2. 13 Guns by Daniel Thwaites – (5.5% abv) – I may need to reassess Thwaites. This was a cracking IPA. A bit of a hop monster aroma, but more gently hoppy in the mouth, certainly more smooth and rounded than the aroma indicated, a surprising beer and one of the weeks best for me.

20130125_173046[1](Starting to get busy now!)

3. Dry Stone Stout by Hawkshead – (4.5% abv) – Not as assertively roasted as I hoped. A smooth gentle roasted flavour, slight chocolate with a subtly smoked aftertaste.

4. Siberia by Ilkley / Melissa Cole (Collaboration) – (5.9% abv) – If you’ve read this blog before – and my eulogising of this great beer – I had this simply because I could, OK! Hazy, wheaty, slight sourness with some lovely rhubarb taste. A stunning beer. Anybody who says different……I’ll see you in the car park! OK!

5. Venus Ella by Prospect Brewery – (3.8% abv) – This is one of a series of collaborations by a trans-atlantic alliance of Brewsters (lady brewers – to the uninitiated, like me!). A nice pale bitter beer with a substantially hoppy aroma with more body than a 3.8% should have. A really nice beer. A contender for beer of the week (A pale beer? Am i going soft?)

6. (And finally) – Fireside Porter by Ilkley – (4.2% abv) – Another beer with plenty of body / texture for the light strength. Lovely roasted flavours and another with a gentle smokiness lasting into the dry finish.

Moment of the week? The threats of biblical retribution posited toward the (believed) women who were thieving the soap from the ladies toilets. (Along with the implied threat of body searches! Classic!!!)

Beer of the week. A close one. For the Darks – Allgates Espresso probably just shades it. For the Pales – Prospect Venus Ella, which surprised me.

Jaz and I (of course he was there!) left (into a blizzard!) and popped into a few pubs on the return journey. Checked out the bar at the back of the Crown and Kettle and had a (cold) Detention by Old School Brewery (OSB) – a nice amber coloured bitter, just too cold!

Then, The Castle. We went upstairs to drink our Roosters Humble Pie – a pale slightly hoppy beer -What a great job they’ve done in opening up the upstairs. A really nicely decorated room which more than makes up for the space lost to the “performance” room.

Finally, onto Soup Kitchen. Only one beer on, but Privateer Brewery – Dark Revenge. This was as good as I remembered it. A strong mild at 4.5%, the lovely chocolaty dark malt flavours revived my (by now) jaded palate! Nicely busy, with Some excellent tunage being spun (on vinyl) by the DJ!

At this point, I waved the white flag and set off home. However, I grabbed the opportunity for a swift half of Salford Arms Ale by Black Jack in the……..(where was I again?)….ah, yes, The Salford Arms. Nice and hoppy. There was a band setting up at the far end. However, it was a swift half, unfortunately. Raising the White Flag again, I jumped the 37 bus to home.

Do you ever have those semi-drunken conversations on a bus? (So it’s not just me then!) Tonight, I was talking to a bloke. Nice beer related conversation. The bloke was formerly from Swinton, but more latterly had migrated to Saffron Walden in Essex.It turned out that he was the Brewery Liaison Officer for North West Essex CAMRA! I’ll be e-mailing Richard the blog address – of course!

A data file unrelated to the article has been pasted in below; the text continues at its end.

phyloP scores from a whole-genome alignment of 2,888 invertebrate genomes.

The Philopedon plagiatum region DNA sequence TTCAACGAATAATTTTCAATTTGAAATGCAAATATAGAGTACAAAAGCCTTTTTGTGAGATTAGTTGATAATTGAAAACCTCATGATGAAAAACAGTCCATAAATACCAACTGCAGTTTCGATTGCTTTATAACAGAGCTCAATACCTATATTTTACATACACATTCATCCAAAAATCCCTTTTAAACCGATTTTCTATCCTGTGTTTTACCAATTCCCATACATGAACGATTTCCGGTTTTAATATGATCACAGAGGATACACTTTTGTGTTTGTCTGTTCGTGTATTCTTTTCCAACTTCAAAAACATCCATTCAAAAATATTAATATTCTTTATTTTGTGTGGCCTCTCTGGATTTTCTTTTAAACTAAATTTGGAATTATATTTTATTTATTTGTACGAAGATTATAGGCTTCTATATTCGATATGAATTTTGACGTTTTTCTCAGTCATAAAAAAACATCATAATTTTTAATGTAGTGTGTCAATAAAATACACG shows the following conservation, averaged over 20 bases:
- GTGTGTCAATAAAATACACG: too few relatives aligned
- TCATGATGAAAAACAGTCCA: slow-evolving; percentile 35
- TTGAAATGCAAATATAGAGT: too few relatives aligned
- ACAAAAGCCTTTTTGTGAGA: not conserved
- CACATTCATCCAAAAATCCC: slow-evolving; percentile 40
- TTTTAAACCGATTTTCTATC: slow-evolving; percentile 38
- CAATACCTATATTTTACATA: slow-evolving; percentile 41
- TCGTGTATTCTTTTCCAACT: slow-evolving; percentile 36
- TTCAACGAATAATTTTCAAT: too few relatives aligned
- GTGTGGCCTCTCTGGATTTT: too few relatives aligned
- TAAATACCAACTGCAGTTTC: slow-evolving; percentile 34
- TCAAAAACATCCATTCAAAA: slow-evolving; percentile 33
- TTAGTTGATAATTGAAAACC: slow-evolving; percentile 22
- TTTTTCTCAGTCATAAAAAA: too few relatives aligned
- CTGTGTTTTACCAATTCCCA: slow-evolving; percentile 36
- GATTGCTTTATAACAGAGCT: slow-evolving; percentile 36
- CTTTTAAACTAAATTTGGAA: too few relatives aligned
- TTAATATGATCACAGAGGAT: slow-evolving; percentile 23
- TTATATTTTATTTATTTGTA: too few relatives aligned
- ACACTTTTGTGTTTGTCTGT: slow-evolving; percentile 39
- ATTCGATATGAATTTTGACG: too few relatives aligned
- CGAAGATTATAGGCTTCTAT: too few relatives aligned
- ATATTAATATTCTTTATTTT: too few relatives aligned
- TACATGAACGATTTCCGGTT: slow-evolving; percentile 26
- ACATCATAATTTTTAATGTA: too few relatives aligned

‘Snowmageddon’ was now blanketing North Manchesters’ suburbs in a thick white quilt. The 37 bus struggled along the route, eventually depositing me opposite my igloo. Donning my snowshoes, I crossed the glacier and opened the front  door with the immortal words “Hi Honey (hic), I’m home!”

On that note (and reaching for the tub of Andrews’)….Til next time!

Slainte!

Stroll from Portland Street to St Peter’s Square – 12/01/2013

Yes. Yet more of my blathering on!

The previous weekend, I entered into a pact with my diminutive darling, Atilla.

No drinking during the week. No bottles, no nothing. Other than thirst!

I entered into this pact willingly (if somewhat stupidly), but, on the first available evening to break my fast, I wound up being an after midnight taxi service for Atilla!  However, the opportunity to earn brownie points couldn’t be passed up. So, rather than sip a bottle or two, I cash in my chitty and plonked myself on the 37 bus to good old Manchester, my liquid home.

I left the organising of this stroll to Jaz, who took the opportunity to factor in a pub I hadn’t been into since 22/04/2005 (it was a MEMORABLE end to the day, trust me!) and one I hadn’t previously visited. So, at 7 o’clock, I find myself walking along Portland Street and entering the pub I hadn’t been in since my 40th birthday drink……

The Grey Horse

(image – marthamusing.blogspot.com)

2 days after my 40th birthday, was the last time we did the “Rail Ale” crawl from Leeds. This pub was where the ‘do’ disintegrated following a contretemps with a BNP St Georges Day outing. The event stays embedded in my subconscious (unsurprisingly!), but I drifted away from regular drinking in Manchester sometime around then. The Grey Horse was a pub I frequented regularly up to that point, a vibrant, often boisterous but always friendly boozer with more of the feel of ‘a local’ than any other pub in Town.